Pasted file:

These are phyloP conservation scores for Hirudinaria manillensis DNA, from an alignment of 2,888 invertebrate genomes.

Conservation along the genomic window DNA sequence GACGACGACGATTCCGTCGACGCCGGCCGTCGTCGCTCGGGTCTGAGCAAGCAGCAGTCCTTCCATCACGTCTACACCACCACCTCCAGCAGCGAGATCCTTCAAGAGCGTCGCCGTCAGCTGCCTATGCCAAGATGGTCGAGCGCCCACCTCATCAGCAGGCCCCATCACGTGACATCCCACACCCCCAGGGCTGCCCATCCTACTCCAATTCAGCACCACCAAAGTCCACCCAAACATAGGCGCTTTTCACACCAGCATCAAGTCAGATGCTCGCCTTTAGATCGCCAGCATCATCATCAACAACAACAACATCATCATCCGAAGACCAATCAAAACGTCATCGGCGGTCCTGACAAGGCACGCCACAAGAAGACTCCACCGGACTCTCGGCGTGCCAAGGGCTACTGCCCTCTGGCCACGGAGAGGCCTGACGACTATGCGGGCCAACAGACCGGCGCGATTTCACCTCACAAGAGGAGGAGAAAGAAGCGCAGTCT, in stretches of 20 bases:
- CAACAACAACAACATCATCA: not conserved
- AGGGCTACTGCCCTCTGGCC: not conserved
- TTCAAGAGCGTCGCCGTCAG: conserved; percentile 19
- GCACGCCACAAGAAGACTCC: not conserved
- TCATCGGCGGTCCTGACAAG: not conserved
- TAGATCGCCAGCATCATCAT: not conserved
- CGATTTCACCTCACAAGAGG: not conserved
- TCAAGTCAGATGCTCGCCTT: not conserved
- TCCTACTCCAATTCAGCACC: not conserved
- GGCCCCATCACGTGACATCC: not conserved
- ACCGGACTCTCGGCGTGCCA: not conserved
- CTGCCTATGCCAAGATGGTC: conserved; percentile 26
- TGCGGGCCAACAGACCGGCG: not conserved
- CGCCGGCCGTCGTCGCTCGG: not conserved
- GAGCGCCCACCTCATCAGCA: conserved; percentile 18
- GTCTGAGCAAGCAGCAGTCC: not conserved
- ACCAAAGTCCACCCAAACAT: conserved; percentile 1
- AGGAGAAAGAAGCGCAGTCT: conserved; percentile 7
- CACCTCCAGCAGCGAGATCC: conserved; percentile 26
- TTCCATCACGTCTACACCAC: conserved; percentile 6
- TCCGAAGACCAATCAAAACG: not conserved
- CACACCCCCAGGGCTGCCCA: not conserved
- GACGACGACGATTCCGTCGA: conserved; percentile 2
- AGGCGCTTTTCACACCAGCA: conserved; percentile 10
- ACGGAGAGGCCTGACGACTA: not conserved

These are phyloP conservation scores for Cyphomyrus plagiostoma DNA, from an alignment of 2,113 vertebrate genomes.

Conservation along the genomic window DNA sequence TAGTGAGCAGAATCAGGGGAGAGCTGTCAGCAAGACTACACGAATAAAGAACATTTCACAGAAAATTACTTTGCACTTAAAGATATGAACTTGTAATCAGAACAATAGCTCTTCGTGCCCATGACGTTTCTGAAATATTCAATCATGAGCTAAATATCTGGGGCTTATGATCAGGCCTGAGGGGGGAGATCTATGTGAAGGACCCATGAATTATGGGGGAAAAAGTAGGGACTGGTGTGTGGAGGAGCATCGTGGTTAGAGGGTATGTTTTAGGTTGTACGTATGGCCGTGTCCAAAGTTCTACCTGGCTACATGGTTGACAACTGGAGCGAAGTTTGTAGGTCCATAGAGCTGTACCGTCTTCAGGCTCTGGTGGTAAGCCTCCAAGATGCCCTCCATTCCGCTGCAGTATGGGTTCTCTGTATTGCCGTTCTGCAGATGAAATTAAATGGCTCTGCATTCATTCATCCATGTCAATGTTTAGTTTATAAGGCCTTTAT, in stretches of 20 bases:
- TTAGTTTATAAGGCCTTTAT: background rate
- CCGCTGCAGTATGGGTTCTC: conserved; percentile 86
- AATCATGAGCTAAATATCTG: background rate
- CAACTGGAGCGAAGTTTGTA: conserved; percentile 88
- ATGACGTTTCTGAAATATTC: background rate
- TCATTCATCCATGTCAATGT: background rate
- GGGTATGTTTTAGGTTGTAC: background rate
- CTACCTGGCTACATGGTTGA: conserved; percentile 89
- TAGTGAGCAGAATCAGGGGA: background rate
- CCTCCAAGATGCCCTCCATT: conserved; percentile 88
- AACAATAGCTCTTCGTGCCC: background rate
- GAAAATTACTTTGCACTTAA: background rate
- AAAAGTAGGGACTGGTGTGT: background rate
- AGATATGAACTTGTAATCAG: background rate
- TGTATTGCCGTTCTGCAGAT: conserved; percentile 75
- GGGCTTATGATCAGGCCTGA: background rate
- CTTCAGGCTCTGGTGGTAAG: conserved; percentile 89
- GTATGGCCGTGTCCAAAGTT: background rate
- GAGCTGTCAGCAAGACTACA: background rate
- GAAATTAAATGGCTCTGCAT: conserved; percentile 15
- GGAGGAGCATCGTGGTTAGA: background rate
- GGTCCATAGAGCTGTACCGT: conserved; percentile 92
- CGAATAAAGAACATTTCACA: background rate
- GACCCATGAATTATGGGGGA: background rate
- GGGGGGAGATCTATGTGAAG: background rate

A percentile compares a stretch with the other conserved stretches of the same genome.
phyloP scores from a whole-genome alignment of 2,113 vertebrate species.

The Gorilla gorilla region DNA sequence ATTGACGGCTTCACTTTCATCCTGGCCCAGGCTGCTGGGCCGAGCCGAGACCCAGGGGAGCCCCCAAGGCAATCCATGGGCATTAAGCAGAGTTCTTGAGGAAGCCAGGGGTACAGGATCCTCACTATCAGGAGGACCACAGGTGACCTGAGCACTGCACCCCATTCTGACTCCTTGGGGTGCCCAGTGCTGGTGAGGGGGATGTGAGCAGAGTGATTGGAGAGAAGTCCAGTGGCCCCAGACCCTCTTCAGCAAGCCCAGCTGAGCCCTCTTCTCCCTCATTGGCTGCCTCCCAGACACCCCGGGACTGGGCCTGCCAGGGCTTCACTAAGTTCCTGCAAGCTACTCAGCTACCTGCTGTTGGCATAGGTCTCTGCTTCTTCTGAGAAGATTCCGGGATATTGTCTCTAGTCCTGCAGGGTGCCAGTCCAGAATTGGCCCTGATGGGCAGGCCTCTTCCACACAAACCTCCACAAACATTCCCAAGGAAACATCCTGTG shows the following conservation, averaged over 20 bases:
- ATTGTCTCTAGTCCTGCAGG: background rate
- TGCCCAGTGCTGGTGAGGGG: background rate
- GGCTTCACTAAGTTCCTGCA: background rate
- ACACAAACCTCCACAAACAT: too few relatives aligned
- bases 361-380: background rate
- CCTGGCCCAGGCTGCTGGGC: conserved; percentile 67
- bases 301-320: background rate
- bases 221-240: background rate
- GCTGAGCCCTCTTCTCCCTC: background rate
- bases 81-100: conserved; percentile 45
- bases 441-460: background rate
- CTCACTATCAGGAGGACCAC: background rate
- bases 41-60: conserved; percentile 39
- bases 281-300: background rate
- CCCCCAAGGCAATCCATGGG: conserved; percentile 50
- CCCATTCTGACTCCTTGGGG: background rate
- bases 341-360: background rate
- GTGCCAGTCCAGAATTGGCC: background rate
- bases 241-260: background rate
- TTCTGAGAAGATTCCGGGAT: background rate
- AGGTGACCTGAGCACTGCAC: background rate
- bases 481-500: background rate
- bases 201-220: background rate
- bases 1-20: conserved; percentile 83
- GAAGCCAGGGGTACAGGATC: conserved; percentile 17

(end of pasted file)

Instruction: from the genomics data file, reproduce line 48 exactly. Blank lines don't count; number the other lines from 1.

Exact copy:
- GAGCTGTCAGCAAGACTACA: background rate